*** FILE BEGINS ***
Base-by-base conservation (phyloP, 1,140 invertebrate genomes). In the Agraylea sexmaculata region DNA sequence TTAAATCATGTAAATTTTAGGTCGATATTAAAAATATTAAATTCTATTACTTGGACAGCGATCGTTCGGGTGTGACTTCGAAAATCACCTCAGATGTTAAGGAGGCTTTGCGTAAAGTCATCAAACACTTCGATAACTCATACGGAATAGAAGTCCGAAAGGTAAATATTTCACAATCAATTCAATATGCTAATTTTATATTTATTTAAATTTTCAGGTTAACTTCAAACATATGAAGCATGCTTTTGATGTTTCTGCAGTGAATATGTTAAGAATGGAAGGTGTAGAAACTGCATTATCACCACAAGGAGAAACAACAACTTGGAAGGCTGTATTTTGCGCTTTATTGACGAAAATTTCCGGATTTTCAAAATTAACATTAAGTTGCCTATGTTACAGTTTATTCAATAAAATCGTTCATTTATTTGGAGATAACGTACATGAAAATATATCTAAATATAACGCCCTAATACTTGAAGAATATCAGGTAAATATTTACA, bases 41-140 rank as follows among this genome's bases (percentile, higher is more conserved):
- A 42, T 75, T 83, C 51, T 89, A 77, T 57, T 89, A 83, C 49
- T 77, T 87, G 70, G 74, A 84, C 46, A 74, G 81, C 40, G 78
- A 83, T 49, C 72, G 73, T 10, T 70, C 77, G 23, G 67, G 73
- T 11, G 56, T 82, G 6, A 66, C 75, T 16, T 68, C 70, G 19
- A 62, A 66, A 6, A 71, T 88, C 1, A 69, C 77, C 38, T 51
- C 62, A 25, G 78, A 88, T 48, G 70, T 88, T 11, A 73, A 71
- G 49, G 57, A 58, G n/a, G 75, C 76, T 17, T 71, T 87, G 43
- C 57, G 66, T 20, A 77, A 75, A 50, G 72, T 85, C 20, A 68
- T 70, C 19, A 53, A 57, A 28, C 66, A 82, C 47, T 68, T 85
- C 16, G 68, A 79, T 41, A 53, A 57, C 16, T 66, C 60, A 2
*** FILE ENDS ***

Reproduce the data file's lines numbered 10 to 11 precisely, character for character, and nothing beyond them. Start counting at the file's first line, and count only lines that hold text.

- T 70, C 19, A 53, A 57, A 28, C 66, A 82, C 47, T 68, T 85
- C 16, G 68, A 79, T 41, A 53, A 57, C 16, T 66, C 60, A 2